Providing a standard way for all these various methods of authentication being used has been a long time goal to provide higher levels of reassurance to online service providers. The latest attempt to do so is a prototype industry standard dubbed FIDO (fast ID online). Here is how it works; you request a service and, as a session is established, the service seeks to authenticate you using a local credential. If you have a (free) FIDO client installed it will ask for a means of authenticating you to the device you are using. This establishes a ‘key pair’ and unlocks a local private key to authenticate against a public key hosted on a server at the online service provider (i.e. it is all based on Public Key Infrastructure/PKI). Each time you use a new device you go through the process again. The key pair is a means of authentication to the service in question for the user on their current device. If FIDO is not installed, weaker means of authentication can be used, or it can be insisted that the FIDO client is installed. In other words, if the backers of FIDO succeed, over time service providers may see that it becomes the dominant standard for secure authentication, just like SSL has for sharing data over the internet.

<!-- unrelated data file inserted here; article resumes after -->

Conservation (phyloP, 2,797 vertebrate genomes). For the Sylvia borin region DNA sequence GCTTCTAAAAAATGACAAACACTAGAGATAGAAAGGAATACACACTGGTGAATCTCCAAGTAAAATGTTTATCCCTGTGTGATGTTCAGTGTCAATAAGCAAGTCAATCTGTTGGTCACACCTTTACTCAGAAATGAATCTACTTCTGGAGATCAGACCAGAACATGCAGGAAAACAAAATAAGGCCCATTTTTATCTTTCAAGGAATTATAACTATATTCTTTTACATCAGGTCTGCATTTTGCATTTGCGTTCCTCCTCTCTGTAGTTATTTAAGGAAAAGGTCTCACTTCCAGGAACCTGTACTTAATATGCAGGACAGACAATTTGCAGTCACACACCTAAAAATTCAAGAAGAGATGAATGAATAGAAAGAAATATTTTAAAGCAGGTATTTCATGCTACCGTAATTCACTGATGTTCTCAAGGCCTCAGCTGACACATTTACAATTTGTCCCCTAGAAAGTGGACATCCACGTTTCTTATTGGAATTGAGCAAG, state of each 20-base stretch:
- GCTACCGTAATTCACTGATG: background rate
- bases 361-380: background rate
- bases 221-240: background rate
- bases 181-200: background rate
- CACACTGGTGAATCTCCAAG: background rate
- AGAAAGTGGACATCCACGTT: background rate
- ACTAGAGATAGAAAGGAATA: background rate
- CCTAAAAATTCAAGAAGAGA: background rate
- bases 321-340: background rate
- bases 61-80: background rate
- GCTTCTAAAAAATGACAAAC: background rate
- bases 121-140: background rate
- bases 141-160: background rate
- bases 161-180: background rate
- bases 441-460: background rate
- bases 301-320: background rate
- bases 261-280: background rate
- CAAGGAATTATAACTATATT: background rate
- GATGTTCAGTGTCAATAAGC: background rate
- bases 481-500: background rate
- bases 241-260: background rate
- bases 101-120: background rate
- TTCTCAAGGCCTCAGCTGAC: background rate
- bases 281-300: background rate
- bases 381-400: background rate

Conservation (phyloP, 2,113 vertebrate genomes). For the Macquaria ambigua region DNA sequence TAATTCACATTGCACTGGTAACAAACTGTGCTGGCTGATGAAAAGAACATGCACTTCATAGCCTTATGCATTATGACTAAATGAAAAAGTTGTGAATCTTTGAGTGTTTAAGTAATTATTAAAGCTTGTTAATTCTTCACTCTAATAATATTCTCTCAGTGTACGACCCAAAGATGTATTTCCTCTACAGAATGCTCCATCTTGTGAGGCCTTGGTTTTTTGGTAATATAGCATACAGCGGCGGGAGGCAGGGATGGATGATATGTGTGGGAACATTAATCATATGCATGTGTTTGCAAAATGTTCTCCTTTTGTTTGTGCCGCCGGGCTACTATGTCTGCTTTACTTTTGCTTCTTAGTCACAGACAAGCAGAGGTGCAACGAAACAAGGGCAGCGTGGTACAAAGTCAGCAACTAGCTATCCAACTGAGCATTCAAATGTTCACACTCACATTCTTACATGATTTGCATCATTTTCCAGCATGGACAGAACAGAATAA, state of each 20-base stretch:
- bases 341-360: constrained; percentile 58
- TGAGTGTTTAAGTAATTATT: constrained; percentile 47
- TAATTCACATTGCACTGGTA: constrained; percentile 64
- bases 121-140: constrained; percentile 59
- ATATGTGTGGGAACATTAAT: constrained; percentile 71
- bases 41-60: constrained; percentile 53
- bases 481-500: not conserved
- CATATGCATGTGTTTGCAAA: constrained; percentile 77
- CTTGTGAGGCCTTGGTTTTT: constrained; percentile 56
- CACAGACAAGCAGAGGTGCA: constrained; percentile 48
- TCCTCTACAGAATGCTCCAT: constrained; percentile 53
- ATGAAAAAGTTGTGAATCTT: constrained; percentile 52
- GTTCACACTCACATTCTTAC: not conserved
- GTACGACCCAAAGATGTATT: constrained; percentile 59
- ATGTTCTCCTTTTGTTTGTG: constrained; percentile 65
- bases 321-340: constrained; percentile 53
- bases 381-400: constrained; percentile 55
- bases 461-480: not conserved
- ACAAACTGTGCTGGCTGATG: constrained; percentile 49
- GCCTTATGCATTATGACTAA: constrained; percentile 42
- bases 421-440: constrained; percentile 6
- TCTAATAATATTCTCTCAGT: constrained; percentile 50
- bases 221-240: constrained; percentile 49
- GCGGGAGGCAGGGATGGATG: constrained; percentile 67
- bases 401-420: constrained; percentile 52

To those in the know this may sound familiar; this is not the first such attempt. For example, Entrust’s Identity Guard Platform, which can map 17 means of authentication to supporting services, and Symantec’s Validation and ID Protection (VIP) Service (based on its 2010 Verisign acquisition) are both based on a reference-architecture know as OATH (Open AuTHentication). OATH, which was primarily aimed at handling one time passwords, uses several protocols depending on the means of authentication. FIDO is based on a different reference architecture known as UAF (universal authentication framework); all you need is the FIDO client, regardless of the means of authentication. The biggest step change that FIDO introduces is the simplicity and ease of use on the device; it is transparent to the users, all they need to know is how to create the credential (i.e. speak to the microphone, smile at the camera etc.)